© Copyright – 2016 – Athletics Illustrated
“Even though they are my idols, the only way I will accomplish what they already have is if I
treat them as normal competitors and race them without fear.” – Justyn Knight.
Like Charles Mingus playing third stream jazz in a smoky New York bar, Knight oozes talent.
Just as Matt Hughes effortlessly floats over a barrier in the 3,000-metre steeplechase or Mo Ahmed turns the screws in and heartlessly rips the life out of his competition during the final, stinging, four turns of his 5,000-metre race, Knight is one with the thoroughbreds.
He demonstrated so during his three and three-quarter lap orchestration of high preparation, in a race distance that is won or lost off fine, knife-edge sharpness, to cap a perfectly conducted training cycle.
Without – they really-really hope – reaching down too far into the unholy depths of despair, at least by the time that the bell ringer plays the beautiful and somehow jarring music to sound out the closing verse, the final lap of the race, they roll.
“Don’t worry about a thing…
…Every little things gonna be all right” – Bob Marley.
With 200-metres to go, it is either time to fire up the pipe organ and have its depressing drone cast a pall over the bearers of the death march, or alternatively you are Ahmed or Hughes or Knight, and it may be time to crank out the hip hop; a cruel time signature pacing to the rhythm of the footfalls; on a light-hearted flaying.
Someone stuck in the pack is thinking, do you have any idea what inner turmoil I am suffering through right now? Clearly you don’t. Stop that gawdawful clapping.
The athletes may be asking the proverbial question, is it just a matter of hanging on for dear life or can I take charge and fulfill the athletics prophecy that I have thought about each day since I don’t know when? All those sleepless nights and daydreaming during class, drifting in conversation to the days and ways of training and arriving, right on time. And here we are on the dream’s very precipitous edge.
“[In the 1500m race at nationals] When there was 400 to go I wasn’t thinking to myself wow congrats for being able to hang with these studs,” shared Knight. “The only thing going through my mind was “Win this race”. That being said Nate is extremely talented and it was an honour to race against him. I only hope to be able to have a career in running similar to his.”
These are the humble thoroughbreds, who toil in a modest sport, rolling through the laps seemingly untroubled by the volumes of oxygen that their powerful leg muscles demand. The thoroughbreds don’t so much as fight gravity, they float with it. Each toe-off in the stride propels the athlete forward, they land and then they spring off again; ala antilopinae bovinae.
Knight is one of those thoroughbreds. During the final lap of the 1500-metre race at the 2016 Canadian Track and Field Championships that doubled as the 2016 Rio Olympic Trials – an under-distance event for him – he put the scare of youth into the reliable veteran Nate Brannen and the smooth Charles Philibert-Thiboutot; Knight, finished just ahead of Brannen.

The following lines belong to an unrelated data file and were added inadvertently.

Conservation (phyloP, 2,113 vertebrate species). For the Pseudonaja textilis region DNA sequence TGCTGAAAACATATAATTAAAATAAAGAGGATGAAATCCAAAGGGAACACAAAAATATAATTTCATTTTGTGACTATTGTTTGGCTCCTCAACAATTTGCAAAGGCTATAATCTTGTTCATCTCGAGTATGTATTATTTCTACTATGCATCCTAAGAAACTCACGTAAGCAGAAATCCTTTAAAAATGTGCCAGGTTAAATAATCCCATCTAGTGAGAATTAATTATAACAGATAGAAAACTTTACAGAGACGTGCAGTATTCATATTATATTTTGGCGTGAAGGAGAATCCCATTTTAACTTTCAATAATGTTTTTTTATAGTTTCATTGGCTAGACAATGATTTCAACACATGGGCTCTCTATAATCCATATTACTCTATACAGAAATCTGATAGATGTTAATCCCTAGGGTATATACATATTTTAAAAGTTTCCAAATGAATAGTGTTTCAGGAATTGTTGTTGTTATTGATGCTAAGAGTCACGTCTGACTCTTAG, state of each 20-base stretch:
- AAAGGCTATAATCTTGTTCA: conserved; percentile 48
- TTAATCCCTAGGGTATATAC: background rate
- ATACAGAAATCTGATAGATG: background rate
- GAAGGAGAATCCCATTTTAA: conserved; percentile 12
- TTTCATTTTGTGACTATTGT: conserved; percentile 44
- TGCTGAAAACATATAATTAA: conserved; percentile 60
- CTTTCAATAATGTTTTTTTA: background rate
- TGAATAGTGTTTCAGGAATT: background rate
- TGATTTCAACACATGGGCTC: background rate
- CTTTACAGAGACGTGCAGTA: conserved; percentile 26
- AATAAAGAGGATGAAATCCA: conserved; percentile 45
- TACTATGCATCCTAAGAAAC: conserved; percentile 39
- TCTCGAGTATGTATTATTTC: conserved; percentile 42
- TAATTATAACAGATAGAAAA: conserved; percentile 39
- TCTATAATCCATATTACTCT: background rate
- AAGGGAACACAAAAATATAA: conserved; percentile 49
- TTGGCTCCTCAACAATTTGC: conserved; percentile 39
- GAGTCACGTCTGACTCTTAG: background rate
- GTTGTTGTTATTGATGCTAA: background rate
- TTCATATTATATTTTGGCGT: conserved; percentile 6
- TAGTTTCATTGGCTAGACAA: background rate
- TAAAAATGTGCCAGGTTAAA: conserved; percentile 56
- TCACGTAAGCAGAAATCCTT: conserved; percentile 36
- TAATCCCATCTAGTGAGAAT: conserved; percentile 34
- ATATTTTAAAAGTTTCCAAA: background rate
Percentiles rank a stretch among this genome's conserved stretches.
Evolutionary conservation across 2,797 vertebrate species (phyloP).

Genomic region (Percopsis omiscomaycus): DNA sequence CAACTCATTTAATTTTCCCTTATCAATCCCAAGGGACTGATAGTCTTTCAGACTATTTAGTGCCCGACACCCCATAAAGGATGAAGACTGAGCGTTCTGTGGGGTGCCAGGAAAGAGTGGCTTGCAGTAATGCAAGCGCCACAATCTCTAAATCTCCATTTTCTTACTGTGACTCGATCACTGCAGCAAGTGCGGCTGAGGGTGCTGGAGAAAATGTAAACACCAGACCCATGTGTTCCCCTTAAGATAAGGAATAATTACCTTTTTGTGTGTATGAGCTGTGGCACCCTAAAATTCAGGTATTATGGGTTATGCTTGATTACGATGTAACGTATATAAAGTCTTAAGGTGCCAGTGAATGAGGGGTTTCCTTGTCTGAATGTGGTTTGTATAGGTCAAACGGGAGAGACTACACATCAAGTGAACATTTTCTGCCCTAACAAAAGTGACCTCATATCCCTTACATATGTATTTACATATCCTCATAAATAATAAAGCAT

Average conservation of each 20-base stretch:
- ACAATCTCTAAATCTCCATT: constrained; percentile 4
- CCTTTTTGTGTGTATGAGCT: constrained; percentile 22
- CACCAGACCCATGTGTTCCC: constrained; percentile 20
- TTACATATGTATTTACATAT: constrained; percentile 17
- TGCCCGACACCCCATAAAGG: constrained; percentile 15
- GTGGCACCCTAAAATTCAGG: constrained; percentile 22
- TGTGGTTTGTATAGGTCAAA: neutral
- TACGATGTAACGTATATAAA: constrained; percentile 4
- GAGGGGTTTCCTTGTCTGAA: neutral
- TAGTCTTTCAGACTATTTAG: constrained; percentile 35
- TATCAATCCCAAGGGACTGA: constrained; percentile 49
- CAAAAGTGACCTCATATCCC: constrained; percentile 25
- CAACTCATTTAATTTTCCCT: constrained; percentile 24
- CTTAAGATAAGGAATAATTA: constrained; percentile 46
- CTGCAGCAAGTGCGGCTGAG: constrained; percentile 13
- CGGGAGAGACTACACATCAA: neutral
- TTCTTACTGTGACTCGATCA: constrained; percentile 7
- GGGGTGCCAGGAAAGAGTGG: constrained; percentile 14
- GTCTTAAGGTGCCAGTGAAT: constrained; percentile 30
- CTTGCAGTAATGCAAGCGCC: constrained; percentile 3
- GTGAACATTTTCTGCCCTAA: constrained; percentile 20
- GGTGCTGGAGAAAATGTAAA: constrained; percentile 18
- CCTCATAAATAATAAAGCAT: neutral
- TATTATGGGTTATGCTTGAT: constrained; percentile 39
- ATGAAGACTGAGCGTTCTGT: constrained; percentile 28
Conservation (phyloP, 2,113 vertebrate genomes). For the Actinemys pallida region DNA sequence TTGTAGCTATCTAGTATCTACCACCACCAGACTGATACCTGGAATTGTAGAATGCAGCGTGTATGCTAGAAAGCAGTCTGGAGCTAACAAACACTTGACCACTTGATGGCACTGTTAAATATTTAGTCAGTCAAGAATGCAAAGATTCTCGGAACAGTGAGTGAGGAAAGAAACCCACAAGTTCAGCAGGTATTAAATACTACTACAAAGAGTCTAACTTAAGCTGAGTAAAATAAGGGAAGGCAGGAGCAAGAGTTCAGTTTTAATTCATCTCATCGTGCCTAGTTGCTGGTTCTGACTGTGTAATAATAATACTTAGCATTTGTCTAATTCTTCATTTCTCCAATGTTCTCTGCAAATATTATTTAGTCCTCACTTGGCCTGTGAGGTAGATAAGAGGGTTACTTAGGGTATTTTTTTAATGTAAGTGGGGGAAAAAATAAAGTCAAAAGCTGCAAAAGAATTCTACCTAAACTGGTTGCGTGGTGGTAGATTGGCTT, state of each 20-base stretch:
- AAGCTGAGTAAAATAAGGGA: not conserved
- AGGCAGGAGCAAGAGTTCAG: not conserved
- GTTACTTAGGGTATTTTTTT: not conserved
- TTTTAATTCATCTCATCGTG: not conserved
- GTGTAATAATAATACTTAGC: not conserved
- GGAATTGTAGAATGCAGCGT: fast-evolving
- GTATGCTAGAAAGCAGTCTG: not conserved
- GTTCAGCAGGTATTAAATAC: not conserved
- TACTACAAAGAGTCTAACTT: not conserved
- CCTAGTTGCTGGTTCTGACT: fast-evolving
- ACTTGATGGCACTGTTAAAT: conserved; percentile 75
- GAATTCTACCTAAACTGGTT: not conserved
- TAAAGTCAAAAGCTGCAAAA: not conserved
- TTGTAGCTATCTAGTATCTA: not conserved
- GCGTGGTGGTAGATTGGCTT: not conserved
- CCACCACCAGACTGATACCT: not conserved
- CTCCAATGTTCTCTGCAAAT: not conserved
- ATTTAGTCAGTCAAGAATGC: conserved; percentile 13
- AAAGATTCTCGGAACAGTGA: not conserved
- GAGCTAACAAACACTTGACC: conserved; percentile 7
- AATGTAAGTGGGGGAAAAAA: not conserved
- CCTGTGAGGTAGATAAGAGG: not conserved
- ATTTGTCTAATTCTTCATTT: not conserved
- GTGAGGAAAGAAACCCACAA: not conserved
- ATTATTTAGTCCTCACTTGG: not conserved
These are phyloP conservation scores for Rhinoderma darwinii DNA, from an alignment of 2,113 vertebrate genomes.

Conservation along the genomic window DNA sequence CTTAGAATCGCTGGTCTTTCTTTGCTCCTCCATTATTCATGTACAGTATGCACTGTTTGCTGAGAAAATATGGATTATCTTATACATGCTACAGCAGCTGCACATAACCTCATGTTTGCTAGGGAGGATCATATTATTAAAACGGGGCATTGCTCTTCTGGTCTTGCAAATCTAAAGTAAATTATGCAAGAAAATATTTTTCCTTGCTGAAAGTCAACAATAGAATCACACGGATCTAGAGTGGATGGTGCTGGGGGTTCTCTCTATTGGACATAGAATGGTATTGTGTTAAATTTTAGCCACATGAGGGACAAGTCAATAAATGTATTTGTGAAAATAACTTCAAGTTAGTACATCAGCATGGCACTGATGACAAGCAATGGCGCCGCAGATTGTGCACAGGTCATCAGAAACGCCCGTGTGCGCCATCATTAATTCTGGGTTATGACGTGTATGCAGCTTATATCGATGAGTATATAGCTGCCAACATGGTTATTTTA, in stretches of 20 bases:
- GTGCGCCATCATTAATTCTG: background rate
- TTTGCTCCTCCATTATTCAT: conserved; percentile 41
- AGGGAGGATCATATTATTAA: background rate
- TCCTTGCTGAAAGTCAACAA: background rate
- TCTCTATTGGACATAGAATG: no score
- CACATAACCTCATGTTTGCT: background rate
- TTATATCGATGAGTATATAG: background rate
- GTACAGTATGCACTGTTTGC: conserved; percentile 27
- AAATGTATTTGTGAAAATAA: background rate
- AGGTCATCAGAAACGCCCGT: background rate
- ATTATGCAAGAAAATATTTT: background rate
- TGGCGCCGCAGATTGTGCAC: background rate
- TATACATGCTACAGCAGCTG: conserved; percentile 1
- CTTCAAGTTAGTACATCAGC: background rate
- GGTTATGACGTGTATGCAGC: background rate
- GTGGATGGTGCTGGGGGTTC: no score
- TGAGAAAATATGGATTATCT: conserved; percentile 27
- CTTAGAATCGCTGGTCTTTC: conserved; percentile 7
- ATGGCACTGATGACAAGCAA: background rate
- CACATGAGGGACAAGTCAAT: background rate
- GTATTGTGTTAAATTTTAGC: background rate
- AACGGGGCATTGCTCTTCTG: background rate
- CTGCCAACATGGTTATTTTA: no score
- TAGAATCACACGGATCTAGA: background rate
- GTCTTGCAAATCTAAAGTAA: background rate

“As for just clipping Brannen, I wouldn’t describe it as being surprised. I have the most respect for him and I am well aware of all of his accomplishments and what he has done for Team Canada all these years,” shared the 20-year-old (as of July 19). “I’ve looked up to guys like him, Mo Ahmed, Cam Levins, and Matt Hughes for a couple of years now.”
Philibert-Thiboutot of Quebec City is smooth like Paul Desmond’s sax in the jazz classic Take Five (or take 3:34.23 – CPT’s pb). He wasn’t going to lose this race. If he would have looked back (never look back), he would have found himself being chased by Knight; a man on a mission with nothing to lose, he didn’t.
“…I do not regret the way my season turned out. It was a great learning experience. I think it was actually a blessing in disguise. I’ve learned how to overcome tough situations and bad races. I’ve grown so much mentally it will only have a positive effect on my performance moving forward.”
Knight, one of the great young ambassadors to the sport of athletics, feels that he is a 5K specialist who can run the 1500m. Others agree.
“I wasn’t surprised actually. He’s been running great this year and I knew he would be there right until the end. He has a very bright future and most likely will wind up being one of Canada’s best 5k/10k runners,” shared Brannen, another ambassador and gravity-defying middle-distance runner, himself a three-time Olympian and five-time IAAF World Championships competitor.
Brannen will be going to Rio.
“…Both Charles and Justin ran great races and I went into the meet knowing they would be major factors, along with a handful of other guys.”
Knight has run 13:26.36 and 3:39.23 in the 5,000-metre and 1500-metre distances this spring for the Syracuse University Orange: The ‘Cuse.
The Olympic standards for the two distances are 13:25.00 and 3:36.20, respectively. Knight indeed has a bright future in athletics; he’s a jazz runner and is destined to flay heartlessly in cruel time signatures over a very long career.